Runanga Miners Hall, is the physical monument to the union and political movements which had their beginnings here, standing proud but in increasingly dilapidated state in the middle of town. Runanga might at first seem an unlikely home for a branch of the Royal Antediluvian Order of Buffaloes but the organisation's motto, No Man Is At All Times Wise, and focus on philanthrophy were a natural fit for the mining town, an odd but altruistic alternative to the Masonic Lodges which sprang up in several parts of New Zealand, including a strong Lodge in Greymouth. The 'Buffs' started up in 1939 and petered out as the population dwindled. The Buffs order remains strong where it began, in the United Kingdom in 1822.
The sort of folk you might find in Runanga now are the likes of retired policeman Albie Rose, a career officer in the New Zealand Police, who was the third family member with that name, following his father and grandfather. The first Mr Rose had served in World War II, came home decorated and spent many hard years down the mines. His son, the second Albie, was also a miner. Another well known local identity was Chalky Duggan, who lived for a century and was nicknamed after a local featherweight boxer. He died in 1922.
But sport was never limited to boxing here. Rugby and Rugby League have both had a strong hold in this part of the Coast. League has long been the chosen code of the miner and the workingman and linked with unionism, here and in other league strongholds like Newcastle, New South Wales, and Yorkshire and Lancashire in the UK. Notwithstanding Rugby League's focus on equality, the code proudly celebrates its best and in 2008 George Menzies was named the best five-eighth in New Zealand history. He was from Runanga Rugby League Club. The tiny town seems to have no limit to the number of strong and limber young sportspeople it churns out, and those sportspeople see no boundaries. Runanga has produced New Zealand representatives in tennis, bowls, rugby, basketball and athletics.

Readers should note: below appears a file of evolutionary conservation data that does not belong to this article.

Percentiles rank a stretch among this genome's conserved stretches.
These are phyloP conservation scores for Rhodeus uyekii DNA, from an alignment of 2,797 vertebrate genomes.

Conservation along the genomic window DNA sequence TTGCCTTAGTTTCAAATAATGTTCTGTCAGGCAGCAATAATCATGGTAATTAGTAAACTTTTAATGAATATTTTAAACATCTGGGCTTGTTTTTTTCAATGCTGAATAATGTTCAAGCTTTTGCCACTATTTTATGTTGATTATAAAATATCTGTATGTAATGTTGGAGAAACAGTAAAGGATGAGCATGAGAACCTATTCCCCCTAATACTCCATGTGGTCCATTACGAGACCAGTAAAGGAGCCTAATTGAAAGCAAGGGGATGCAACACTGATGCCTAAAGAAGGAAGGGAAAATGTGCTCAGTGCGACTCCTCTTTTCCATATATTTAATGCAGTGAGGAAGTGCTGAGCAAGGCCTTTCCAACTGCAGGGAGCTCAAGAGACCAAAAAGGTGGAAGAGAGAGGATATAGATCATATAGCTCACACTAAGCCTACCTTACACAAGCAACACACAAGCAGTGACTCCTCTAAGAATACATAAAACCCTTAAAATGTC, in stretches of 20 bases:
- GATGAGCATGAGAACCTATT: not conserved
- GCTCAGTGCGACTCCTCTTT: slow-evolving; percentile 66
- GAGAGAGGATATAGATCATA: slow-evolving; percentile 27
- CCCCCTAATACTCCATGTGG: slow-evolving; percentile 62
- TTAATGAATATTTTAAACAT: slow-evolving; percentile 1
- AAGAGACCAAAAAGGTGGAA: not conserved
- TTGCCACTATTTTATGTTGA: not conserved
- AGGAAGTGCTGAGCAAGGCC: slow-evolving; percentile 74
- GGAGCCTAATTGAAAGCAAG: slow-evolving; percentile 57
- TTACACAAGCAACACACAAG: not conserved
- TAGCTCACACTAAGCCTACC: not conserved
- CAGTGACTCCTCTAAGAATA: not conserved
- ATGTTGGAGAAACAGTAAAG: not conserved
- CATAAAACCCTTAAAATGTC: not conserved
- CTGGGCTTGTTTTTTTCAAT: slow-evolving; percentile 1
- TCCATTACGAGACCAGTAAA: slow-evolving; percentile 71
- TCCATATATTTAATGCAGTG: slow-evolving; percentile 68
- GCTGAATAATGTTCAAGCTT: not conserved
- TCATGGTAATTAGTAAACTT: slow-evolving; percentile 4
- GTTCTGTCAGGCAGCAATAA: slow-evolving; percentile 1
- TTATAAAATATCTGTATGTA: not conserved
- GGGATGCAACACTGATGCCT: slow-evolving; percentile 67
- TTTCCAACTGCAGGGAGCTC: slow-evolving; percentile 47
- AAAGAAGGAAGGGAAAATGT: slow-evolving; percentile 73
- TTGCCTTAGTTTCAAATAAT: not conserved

And yet, with the solid heritage, it's sobering to note that Runanga is not “on the up” right now, although the population hasn't dropped below 1000, as it has in other West Coast towns. Dunollie survives too (and the beef stew at the hotel is popular), though Rapahoe is suffering from some serious coastal erosion. There are 100 students at Runanga School. Runanga has a fire station, Plunket Rooms, playground, regenerating bush around it and a general store, all functioning peacefully in the modest place that will always be the heart of New Zealand's union movement and Labour Party heritage.
For the visitor, on the road in to Runanga (northbound) you will see the monument to the 1917 Payroll Robbery Murder, a grizzly crime which led to the deaths of three men, two who died from revolver wounds right there on the roadside, when they were robbed of miners' pay, and the offender, who was caught, tried and later hanged in Christchurch.
There are two stunning short walks in the area, one being Coal Creek Falls, which heads directly into bush behind the town, off Ballance Street (named for the Liberal Prime Minister John Ballance). The track is an old mining road and fairly well graded. There are a few interesting relics along the path, the falls are worth seeing and, in the right weather, the swimming hole is a delight, but the track has plenty of charm regardless. It takes an hour or so.
The second walkway is the Point Elizabeth Track, which follows the coastline from Cobden, around the Twelve Apostles Range to Rapahoe, Runanga's beachside neighbour. This also takes an hour or a bit more and its clifftop Tasman views are unsurpassed. An unforgettable way to experience the natural elements of the West Coast, and even better if you have a ride waiting at the other end.
Image Credits: Sir George Grey Heritage Collections, Auckland Libraries.
Auckland Weekly News 03 June 1909 A GROWING COAL-MINING CENTRE: RUNANGA TOWNSHIP, NEAR POINT ELIZABETH, WEST COAST, SOUTH ISLAND, N.Z. Auckland Weekly News 09 December 1909, STRIKE OF TATE COALMINERS IN NEW ZEALAND: A GENERAL VIEW OF RUNANGA TOWNSHIP, TOWNSHIP, THE SCENE OF THE PRESENT DISTURBANCE, WEST COAST, SOUTH ISLAND Auckland Weekly News 29 September 1910, COAL MINING IN NEW ZEALAND: A VIEW OF THE COLLIERIES AT RUNANGA, NEAR GREYMOUTH, WEST COAST, SOUTH ISLAND. 17 October 1912 THE EXTENSION OF THE STATE COLLIERIES ON THE SOUTH ISLAND WIST COAST: A TUNNEL ON THE NEW LINE AT RUNANGA